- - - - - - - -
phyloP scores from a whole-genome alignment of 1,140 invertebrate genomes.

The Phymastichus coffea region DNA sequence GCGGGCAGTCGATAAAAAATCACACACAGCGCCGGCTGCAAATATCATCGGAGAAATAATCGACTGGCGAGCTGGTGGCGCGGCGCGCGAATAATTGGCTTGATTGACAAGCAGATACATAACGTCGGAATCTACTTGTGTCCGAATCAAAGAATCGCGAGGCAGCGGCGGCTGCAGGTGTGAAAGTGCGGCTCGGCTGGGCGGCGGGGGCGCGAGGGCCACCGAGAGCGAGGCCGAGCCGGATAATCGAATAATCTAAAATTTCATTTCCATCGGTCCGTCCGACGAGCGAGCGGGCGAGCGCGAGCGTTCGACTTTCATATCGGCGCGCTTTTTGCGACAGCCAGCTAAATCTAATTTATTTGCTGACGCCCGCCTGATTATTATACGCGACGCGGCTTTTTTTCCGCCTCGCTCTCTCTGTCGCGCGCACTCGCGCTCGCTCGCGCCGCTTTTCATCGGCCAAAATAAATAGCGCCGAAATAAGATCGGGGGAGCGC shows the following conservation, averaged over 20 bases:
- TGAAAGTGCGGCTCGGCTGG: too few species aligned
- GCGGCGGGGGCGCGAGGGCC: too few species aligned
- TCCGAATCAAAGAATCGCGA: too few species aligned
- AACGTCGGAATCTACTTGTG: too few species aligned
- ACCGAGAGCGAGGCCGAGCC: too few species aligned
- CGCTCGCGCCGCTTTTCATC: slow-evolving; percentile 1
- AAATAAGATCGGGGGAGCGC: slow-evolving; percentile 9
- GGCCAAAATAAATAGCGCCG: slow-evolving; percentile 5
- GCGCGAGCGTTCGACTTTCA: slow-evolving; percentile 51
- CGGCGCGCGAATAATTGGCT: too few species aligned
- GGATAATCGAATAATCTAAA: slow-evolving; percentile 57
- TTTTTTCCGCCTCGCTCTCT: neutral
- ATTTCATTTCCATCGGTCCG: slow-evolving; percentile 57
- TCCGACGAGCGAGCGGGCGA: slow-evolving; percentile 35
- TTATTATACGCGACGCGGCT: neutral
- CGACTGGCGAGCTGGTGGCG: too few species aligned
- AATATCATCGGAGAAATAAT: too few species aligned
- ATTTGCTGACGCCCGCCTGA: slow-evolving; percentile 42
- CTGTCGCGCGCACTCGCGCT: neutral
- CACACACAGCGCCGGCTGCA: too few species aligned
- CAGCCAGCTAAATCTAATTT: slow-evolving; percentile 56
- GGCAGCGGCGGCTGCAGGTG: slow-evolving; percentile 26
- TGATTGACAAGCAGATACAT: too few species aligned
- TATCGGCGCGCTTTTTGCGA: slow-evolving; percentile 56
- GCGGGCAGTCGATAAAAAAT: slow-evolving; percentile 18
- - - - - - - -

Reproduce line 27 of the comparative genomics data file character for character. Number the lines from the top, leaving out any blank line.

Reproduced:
- GCGGGCAGTCGATAAAAAAT: slow-evolving; percentile 18